Migrant workers employed by a Malaysian palm oil giant have faced mistreatment ranging from physical abuse to poor living conditions, a rights group said Wednesday.
IOI Corporation is the latest producer of the commodity to face such allegations, and it follows the United States banning imports from two other Malaysian palm oil firms over abuse claims.
Palm oil is a common ingredient in items ranging from processed foods to cosmetics, with Malaysia and neighbouring Indonesia producing 85 percent of the world’s supply.
But activists have long claimed that low-paid migrant workers on plantations face abuse, and also blame the industry for driving destruction of rainforests to make way for agricultural estates.
The latest allegations come in a report by rights group Finnwatch, which has for several years been documenting problems at IOI, a supplier to consumer giants including Nestle and Unilever.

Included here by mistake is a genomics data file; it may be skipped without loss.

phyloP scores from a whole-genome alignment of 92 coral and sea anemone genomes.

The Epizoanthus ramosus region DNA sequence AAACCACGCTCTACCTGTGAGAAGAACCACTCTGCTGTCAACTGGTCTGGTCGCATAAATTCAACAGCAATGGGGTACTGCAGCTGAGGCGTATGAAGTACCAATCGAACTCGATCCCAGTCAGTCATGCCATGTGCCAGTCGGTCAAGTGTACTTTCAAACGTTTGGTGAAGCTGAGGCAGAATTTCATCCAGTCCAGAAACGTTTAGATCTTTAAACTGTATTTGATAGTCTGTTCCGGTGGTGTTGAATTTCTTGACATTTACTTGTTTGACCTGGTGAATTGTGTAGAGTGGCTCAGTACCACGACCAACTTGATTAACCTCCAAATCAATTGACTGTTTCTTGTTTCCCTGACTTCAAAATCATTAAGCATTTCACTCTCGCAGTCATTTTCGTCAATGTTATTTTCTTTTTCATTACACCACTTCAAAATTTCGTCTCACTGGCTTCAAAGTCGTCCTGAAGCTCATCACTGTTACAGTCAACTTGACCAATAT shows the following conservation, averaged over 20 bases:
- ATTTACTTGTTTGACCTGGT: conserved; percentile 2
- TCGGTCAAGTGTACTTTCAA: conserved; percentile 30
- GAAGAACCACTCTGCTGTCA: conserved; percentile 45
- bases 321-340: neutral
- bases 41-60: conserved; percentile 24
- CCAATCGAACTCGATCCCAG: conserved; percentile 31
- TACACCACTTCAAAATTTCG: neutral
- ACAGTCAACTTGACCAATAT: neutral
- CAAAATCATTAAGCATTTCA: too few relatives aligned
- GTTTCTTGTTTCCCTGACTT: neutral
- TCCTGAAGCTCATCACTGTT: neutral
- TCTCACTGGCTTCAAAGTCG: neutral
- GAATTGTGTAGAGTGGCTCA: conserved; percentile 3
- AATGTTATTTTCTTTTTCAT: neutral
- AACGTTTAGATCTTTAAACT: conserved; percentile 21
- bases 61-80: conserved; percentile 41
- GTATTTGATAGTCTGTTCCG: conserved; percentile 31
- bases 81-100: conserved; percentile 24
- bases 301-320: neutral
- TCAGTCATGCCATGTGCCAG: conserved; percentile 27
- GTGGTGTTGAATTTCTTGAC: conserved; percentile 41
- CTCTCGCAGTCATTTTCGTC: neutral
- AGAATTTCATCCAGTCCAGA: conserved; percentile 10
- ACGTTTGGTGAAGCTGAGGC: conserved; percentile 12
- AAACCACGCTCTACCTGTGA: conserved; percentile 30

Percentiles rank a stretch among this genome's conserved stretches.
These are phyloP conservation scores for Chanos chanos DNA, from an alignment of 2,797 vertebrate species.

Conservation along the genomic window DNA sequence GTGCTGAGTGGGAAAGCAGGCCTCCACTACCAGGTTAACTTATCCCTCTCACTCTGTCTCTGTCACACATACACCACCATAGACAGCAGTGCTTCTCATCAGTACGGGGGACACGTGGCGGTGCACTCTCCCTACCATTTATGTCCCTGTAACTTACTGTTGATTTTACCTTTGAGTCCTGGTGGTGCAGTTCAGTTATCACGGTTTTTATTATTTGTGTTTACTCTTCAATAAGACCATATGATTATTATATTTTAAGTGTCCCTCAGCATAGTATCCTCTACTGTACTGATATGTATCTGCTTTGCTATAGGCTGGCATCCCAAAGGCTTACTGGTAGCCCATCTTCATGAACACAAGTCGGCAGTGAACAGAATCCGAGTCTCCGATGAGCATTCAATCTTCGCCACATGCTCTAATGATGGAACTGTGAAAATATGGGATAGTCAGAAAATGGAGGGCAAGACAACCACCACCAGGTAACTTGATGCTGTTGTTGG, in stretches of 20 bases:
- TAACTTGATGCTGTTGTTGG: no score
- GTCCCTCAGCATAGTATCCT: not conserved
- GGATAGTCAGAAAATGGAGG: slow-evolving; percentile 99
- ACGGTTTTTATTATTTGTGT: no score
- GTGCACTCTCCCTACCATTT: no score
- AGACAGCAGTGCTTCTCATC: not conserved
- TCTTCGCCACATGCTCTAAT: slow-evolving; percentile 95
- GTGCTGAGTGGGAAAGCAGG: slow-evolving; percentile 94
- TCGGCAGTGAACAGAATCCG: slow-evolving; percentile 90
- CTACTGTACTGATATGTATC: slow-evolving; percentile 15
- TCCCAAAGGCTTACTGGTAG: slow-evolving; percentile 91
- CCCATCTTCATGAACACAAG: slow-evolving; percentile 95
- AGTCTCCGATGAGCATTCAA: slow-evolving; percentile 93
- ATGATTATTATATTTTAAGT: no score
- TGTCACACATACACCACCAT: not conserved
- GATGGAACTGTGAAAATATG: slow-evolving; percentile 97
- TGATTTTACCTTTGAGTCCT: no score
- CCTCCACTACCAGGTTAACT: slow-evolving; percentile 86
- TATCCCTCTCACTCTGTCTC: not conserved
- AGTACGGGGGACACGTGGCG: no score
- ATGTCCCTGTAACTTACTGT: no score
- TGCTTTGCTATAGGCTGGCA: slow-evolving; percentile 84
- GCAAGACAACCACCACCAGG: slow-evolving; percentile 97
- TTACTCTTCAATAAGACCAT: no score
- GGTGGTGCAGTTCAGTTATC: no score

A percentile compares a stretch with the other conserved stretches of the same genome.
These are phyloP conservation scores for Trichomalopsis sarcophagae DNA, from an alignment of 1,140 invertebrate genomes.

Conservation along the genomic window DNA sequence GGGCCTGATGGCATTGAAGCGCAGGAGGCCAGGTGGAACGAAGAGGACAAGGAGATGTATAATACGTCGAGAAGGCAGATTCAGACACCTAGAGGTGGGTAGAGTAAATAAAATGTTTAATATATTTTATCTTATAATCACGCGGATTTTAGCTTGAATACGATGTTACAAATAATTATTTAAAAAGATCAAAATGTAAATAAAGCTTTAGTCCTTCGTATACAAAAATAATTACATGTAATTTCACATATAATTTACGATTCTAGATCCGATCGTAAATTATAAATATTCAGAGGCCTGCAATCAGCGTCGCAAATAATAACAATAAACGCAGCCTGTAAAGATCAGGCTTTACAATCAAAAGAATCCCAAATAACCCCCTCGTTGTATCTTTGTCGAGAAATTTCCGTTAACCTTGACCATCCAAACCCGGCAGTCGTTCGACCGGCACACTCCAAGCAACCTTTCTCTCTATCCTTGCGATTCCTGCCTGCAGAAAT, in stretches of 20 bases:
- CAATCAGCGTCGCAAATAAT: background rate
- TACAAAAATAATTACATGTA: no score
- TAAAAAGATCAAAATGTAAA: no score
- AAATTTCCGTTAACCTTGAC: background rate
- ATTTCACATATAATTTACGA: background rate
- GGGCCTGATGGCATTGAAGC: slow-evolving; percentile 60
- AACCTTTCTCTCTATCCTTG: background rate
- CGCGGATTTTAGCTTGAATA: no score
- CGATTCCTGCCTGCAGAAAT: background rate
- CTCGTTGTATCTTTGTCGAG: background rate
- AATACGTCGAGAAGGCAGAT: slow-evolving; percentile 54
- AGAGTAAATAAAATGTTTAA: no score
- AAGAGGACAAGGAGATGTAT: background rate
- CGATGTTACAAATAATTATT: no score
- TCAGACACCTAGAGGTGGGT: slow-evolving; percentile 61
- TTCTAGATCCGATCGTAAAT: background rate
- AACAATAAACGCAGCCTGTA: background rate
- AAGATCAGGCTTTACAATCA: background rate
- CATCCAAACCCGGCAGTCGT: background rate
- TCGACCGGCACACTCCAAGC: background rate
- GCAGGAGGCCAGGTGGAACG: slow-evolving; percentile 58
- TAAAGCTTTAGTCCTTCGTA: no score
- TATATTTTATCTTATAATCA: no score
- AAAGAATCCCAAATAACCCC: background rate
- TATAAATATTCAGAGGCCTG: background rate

The Finland-based group, which focuses on corporate responsibility, interviewed Indian workers at an IOI palm oil estate in central Pahang state.
The workers complained accommodation was poor, with some forced to sleep on the floor as they were not given beds, and toilets and kitchens in bad condition, the report said.
Workers were later given beds after Finnwatch complained.
A staff member is alleged to have slapped workers, some complained of paying hefty recruitment fees, in breach of IOI’s own policies, and they were not given copies of their employment contracts, the group said.
They were also unhappy with the firm’s complex, performance-based wage policies, it said.
Finnwatch said some problems had been rectified after they were raised, but the complaints highlighted “gaps in the IOI Group’s wider recruitment and wage policies, and commitment to respect for human rights”.
IOI did not immediately comment on the report.
Last year, the US banned imports of palm oil from Malaysian firms Sime Darby Plantation and FGV Holdings over allegations they mistreated migrant workers.